We set out from Scotland and joined a convoy of various other ships, we had on board some 7000 troops and many nurses, I along with others volunteered to work in the cookhouse on nights peeling potatoes etc.
Going through the Bay of Biscay we ran into a very severe storm, looking out to sea I saw the escorting destroyers going straight through large waves and out the other side it was fantastic to see, our troop ship rolled from side to side. Soldiers were sick everywhere, many who tried to move about were hurt, some had broken arms.
Then Strathallen came to a halt for about half an hour and rocking and rolling of the ship became severe “I could write on regarding this”, however soon we got under way and regained our position in the convoy and proceeded on course, eventually we passed through the straights of Gibraltar and at about 2.15 am in the morning a terrific explosion took place, and all the lights went out.
At the time I was walking along a corridor that led to some stairs and on to the decks, I wasted no time to go up them, the first life boats that we went to had big holes in them from the up blast of the torpedo, but we soon found a good one, the boat was soon full and the ships sailors were about to lower off, when an officer came along and said ,Sorry lads out you get there are nurses here who must go first, no one complained and we all started to get out.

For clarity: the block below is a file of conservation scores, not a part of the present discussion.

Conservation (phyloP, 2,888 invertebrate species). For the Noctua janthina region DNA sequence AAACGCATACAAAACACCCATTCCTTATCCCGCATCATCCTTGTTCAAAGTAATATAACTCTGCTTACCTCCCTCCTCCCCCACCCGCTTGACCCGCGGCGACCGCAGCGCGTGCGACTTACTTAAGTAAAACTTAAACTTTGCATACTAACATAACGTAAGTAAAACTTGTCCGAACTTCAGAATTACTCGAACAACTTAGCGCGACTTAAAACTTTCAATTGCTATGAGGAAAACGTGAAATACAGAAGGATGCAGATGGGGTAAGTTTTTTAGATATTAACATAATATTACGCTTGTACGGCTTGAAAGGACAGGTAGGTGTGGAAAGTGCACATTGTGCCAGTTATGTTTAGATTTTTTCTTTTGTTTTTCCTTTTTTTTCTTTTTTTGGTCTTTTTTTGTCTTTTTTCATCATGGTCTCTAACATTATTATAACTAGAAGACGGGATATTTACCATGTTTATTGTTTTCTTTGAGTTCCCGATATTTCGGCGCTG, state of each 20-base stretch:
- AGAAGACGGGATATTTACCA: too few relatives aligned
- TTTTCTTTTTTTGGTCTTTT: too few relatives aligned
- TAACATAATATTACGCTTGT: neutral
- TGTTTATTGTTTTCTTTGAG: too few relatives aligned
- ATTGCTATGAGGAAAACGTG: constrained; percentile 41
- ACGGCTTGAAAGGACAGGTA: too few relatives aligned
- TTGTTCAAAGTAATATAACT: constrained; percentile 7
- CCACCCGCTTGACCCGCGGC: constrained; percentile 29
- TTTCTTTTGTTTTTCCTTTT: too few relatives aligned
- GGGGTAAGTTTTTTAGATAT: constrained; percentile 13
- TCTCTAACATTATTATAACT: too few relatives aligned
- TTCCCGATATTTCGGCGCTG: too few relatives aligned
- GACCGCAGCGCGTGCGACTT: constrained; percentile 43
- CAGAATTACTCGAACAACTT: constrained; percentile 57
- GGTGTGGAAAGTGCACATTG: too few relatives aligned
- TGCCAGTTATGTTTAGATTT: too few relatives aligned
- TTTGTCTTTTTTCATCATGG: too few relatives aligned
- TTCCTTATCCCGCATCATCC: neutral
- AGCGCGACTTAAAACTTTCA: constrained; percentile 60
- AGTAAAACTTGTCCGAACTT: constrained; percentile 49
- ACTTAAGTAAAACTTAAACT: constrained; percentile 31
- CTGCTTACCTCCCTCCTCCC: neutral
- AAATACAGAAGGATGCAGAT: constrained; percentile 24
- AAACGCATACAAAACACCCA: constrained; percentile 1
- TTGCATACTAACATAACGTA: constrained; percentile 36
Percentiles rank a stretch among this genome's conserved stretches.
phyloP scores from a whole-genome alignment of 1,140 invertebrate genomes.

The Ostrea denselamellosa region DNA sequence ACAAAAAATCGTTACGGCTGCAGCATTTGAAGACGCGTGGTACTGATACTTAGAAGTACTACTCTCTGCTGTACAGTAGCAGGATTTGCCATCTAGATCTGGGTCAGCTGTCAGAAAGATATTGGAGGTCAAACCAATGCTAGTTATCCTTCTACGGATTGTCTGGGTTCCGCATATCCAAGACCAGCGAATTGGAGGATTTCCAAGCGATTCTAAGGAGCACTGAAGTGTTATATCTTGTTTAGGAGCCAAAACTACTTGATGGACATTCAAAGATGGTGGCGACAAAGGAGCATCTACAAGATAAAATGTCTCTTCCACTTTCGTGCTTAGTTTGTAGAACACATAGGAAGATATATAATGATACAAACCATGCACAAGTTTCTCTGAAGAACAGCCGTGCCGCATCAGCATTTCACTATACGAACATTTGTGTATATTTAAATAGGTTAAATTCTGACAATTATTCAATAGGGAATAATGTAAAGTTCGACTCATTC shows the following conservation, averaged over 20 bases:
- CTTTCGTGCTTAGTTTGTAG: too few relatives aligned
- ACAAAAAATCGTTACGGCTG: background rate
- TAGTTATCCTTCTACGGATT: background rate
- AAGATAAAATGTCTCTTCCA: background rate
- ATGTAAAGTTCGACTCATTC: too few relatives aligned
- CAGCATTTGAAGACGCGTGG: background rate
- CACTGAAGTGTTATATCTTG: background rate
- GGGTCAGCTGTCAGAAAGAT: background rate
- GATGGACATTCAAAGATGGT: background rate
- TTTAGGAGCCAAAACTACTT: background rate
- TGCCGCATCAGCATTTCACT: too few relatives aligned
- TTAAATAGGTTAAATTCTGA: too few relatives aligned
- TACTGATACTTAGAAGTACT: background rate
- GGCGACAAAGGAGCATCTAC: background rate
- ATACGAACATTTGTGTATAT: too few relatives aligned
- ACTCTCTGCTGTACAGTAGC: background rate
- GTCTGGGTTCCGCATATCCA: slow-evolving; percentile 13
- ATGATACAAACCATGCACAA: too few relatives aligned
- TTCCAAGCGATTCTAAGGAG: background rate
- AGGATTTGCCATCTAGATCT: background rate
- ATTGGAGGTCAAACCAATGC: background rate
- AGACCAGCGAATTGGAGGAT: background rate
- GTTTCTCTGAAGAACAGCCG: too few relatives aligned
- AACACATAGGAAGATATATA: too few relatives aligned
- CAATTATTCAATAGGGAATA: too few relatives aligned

I stood up and a soldier jumped from the deck above and the impact must have broken his leg at the hip or knocked it out of joint, for it was up in front of his chest.
A nurse said this man will have to stay in the life boat.
Back on the deck I met a Lance Corporal “Rennie” from our own company, he said to me Dave one of our lads named “Wooding” was in a cabin on the side of the ship that was hit by the torpedo, lets get down there to see if he is hurt and cant get out, I said ok lets go. When we got to the steps to the cabin the sea water was to the top of the door, it was obvious that he was killed out right or perhaps badly injured and then drowned when the cabin filled with water.
We returned to the decks where we got separated. I managed to get to the ships rail, a destroyer called “Panther” came alongside and a Navy Officer called to the soldiers to jump down onto their deck, onto tarpaulin sheets that the sailors had put down to break the fall.
Soldiers poured onto her decks, the navy officer called out stop jumping we have to pull away for a while, she quickly pulled away, quite a lot of soldiers made a late jump and went into the sea.
Panther went round our stricken ship dropping depth charges, when she returned a short time later, she came along side, right where I was standing, soldiers went over the side like a wave, the navy sailors grabbing them then throwing anywhere to save others landing on them, when I jumped as soon as I hit the canvas I did a forward roll and no one came down on me.
Soon Panther was off again full speed for the African coast, we looked back and saw “Strathallen” was on fire __ I thought of my poor pal Wooding that was back on the troop ship.[/vc_column_text][/vc_column][/vc_row]